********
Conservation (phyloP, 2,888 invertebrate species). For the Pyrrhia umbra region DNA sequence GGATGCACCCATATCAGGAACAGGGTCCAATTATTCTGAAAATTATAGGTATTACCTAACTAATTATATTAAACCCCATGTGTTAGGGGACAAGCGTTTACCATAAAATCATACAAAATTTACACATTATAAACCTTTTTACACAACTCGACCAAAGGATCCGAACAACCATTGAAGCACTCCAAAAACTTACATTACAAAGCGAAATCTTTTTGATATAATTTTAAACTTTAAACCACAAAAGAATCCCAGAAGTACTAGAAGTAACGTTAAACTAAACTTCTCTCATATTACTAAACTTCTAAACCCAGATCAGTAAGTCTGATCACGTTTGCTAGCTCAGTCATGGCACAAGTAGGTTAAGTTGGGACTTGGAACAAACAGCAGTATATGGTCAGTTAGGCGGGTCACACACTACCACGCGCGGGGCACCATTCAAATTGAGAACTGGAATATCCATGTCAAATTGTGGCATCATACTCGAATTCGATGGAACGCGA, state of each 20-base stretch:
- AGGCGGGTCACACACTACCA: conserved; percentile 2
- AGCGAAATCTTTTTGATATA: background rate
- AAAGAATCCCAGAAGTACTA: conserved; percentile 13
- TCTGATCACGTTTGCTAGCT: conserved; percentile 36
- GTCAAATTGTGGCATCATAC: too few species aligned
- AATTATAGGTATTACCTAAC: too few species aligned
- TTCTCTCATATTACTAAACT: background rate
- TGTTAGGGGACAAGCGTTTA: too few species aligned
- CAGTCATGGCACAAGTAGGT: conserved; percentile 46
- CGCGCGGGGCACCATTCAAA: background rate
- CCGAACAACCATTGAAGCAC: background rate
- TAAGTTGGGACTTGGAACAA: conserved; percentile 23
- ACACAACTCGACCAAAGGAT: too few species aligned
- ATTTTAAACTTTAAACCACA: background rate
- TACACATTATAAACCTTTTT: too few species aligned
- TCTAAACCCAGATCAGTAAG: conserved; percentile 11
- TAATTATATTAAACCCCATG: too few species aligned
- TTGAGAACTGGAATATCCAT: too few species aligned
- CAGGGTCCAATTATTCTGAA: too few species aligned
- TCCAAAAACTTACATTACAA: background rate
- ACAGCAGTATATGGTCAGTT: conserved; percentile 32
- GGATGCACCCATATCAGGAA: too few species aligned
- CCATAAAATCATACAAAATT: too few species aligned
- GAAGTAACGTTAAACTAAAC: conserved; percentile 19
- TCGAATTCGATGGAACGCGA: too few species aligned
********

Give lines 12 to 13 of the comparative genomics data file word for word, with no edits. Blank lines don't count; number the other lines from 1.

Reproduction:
- CCGAACAACCATTGAAGCAC: background rate
- TAAGTTGGGACTTGGAACAA: conserved; percentile 23